After attending an event that promoted peace in Jerusalem last weekend, the Rev. Canon Andrew White, the "Vicar of Baghdad", is delaying his return to Baghdad after he was told that his life is in danger as Islamic State forces close in on Iraq's capital city.
Canon White, the vicar of St. George's Church in Baghdad, the only Anglican church in the country, explains in a Facebook post on Sunday that he was instructed by the leader of the Anglican church that it is best for him to stay out of Baghdad as he would be a marked target should ISIS breach the city. White, who is also the president of the Foundation for Relief and Reconciliation in the Middle East, left Baghdad last weekend to attend the "Pray of the Peace of Jerusalem" event, a cross-religion event attended by Jews and Christians promoting peace in the region.
"Sadly things are not looking good for an immanent return to Baghdad. My dear friend the Archbishop of Canterbury has made clear that my profile is so high, I am British and very pro Israel which would place me at incredibly high risk should ISIL get near Baghdad," White wrote. "At the the moment they are not but who knows what could happen. This will mean that I will not be able to return to Baghdad yet." more >>
An Iraqi state television station is now airing a nationally televised parody series that directly mocks Islamic State militants and acts as an anti-ISIS propaganda tool, hoping to prevent more people from joining the jihadist movement.
The first episode of the 30-part comedy series "State of Myths" aired last weekend on the Iraqi owned al-Iraqiya television station. Set in a fictional Iraqi town that has been seized by ISIS, the show makes fun of the militants and their followers and symbolizes the Islamic State as if it had spawned from the devil.
The show's chief supervisor, Thayer Jiyad, said that the show's aim is to alleviate the widespread fear surrounding the group. more >>
The Rev. Canon Andrew White, the "Vicar of Baghdad," says he fears Christianity might soon become nonexistent in the Nineveh province of northern Iraq after Islamic State militants have seized most of the region's churches and established offices inside church buildings.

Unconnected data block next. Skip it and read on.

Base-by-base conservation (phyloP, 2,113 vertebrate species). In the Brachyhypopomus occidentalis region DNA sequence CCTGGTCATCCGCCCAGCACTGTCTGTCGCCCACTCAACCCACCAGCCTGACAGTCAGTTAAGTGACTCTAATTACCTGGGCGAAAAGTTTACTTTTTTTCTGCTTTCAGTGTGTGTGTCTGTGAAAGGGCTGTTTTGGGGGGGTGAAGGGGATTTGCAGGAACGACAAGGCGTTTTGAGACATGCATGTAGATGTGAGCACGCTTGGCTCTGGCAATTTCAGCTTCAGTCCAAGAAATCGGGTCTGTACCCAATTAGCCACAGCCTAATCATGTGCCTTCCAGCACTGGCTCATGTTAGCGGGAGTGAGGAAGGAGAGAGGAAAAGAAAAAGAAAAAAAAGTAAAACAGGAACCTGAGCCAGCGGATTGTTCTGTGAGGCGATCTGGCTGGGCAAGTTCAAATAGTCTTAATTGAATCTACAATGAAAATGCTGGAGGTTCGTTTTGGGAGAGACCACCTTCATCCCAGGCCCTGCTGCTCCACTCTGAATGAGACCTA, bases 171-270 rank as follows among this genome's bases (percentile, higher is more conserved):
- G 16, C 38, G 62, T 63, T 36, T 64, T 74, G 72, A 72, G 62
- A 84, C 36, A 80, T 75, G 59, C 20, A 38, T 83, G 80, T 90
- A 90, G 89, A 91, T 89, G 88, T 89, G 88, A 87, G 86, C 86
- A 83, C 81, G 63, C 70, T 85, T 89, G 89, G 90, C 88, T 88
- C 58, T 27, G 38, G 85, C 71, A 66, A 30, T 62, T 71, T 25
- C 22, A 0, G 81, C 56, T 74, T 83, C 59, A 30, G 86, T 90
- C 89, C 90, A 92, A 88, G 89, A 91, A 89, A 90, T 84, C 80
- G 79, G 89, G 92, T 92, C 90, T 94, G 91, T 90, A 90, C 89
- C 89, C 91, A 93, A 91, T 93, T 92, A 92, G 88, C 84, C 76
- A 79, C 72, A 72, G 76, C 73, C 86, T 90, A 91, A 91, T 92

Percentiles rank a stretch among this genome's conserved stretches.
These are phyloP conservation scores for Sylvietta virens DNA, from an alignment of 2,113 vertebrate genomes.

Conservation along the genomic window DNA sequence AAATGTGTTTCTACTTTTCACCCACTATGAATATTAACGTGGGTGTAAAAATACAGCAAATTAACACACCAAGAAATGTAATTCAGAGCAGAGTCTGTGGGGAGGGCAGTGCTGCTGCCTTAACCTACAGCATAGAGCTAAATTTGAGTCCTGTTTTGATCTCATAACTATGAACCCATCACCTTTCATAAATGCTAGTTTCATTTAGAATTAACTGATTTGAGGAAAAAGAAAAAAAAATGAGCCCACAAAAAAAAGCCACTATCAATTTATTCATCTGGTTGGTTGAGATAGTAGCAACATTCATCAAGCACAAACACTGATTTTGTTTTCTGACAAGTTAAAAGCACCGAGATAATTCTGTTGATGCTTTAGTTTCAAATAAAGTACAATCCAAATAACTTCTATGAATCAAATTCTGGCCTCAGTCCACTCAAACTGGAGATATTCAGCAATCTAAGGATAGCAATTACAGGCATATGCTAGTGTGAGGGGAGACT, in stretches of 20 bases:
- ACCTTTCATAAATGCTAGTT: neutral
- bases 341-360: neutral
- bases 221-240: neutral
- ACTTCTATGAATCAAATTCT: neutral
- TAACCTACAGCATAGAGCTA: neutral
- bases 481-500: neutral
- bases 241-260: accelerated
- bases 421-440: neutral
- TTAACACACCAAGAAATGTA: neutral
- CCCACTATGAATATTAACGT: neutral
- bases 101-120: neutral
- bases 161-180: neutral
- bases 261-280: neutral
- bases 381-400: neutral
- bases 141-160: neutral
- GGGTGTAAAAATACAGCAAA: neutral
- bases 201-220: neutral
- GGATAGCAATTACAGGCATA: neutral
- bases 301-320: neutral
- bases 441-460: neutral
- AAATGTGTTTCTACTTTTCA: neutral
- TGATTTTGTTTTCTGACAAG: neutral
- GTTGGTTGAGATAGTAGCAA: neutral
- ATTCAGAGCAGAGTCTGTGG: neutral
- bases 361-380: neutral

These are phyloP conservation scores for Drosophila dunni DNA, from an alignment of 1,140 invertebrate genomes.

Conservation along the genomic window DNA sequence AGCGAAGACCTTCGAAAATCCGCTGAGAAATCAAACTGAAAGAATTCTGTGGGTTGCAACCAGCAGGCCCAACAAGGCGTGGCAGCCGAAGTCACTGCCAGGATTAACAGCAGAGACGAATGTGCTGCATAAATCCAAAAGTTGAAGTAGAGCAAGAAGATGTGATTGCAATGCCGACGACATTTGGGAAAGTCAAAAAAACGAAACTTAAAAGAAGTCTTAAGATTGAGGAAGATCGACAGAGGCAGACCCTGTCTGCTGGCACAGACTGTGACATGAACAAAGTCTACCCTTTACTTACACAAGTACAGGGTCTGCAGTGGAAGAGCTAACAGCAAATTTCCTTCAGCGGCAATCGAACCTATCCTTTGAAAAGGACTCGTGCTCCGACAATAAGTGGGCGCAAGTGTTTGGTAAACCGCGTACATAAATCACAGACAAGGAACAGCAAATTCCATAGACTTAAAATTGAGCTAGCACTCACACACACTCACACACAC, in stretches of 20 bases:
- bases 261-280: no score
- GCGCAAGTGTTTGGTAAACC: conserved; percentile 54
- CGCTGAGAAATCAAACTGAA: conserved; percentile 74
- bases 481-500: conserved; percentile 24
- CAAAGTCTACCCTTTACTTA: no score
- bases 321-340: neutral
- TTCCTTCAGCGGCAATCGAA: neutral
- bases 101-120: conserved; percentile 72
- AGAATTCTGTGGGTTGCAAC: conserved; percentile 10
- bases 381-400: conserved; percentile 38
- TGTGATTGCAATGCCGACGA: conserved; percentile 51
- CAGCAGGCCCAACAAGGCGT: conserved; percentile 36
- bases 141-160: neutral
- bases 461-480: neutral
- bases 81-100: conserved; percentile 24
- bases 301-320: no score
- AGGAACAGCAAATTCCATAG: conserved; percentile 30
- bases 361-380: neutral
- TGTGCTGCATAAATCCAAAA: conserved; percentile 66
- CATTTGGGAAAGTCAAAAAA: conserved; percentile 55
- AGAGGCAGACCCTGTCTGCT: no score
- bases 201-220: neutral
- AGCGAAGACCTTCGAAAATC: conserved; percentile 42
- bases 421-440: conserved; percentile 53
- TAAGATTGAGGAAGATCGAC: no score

"To be honest, every single Christian wants to leave," White, the vicar of St. George's Church in Baghdad, the only Anglican church in Iraq, told The Telegraph.
"I used to say to my people: 'Don't you leave. I'm not going to leave you, don't leave me.' But now every one of them wants to leave and the ones who are left tend to be the poorer ones who couldn't get away earlier," he said. more >>
An Iraqi human rights lawyer was tortured and killed by terror group ISIS in the city of Mosul, after she was taken from her husband and three children at home and found guilty by the militants' religious court of abandoning Islam.
"The public execution of well-known human rights lawyer and activist, Ms. Sameera Salih Ali Al-Nuaimy, in Mosul, is yet another of the innumerable sickening crimes committed against the people of Iraq by the Islamic State of Iraq and the Levant (ISIL)" Nickolay Mladenov, the U.N. envoy to Iraq, said in a statement.
Islamic militants seized al-Nuaimy while she was at home with her husband and three children last week in a northeastern district of Mosul. The human rights lawyer was then taken to a secret location. It is not yet known how she was executed, but her body bore signs of torture when her family was called five days later to retrieve her corpse from the morgue. more >>
A teenage girl at a refugee camp in Iraq who escaped from ISIS militants has described some of the atrocities being committed by the terror group, including forced conversion to Islam and the rape of young women by ISIS leaders.
"In Mosul they tried to make us change our faith and religion," a 15-year old girl identified as "Aria" told CNN at the Khanke refugee camp in northwest Iraq. "They said to us, 'Read our Quran.' A couple of the girls said, 'We never went to school — we can't read.' I couldn't understand the Quran."
Aria was kidnapped over six weeks ago while her family was trying to flee by car from their home in Sinjar, knowing that ISIS militants were coming. A convoy of vehicles carrying the terror group's black flags surrounded them, and the young girl was taken. more >>
Former British Prime Minister Tony Blair has said that despite reluctance from Western powers, ground troops might be needed in Iraq to fight terror group ISIS, as that would be the only way to really defeat them.
"Unless you're prepared to fight these people on the ground, you may contain them but you won't defeat them," Blair, who serves as a U.N. Middle East peace envoy, told BBC News.
He added that there is "no appetite for ground engagement in the West" but said that local forces could step in instead. more >>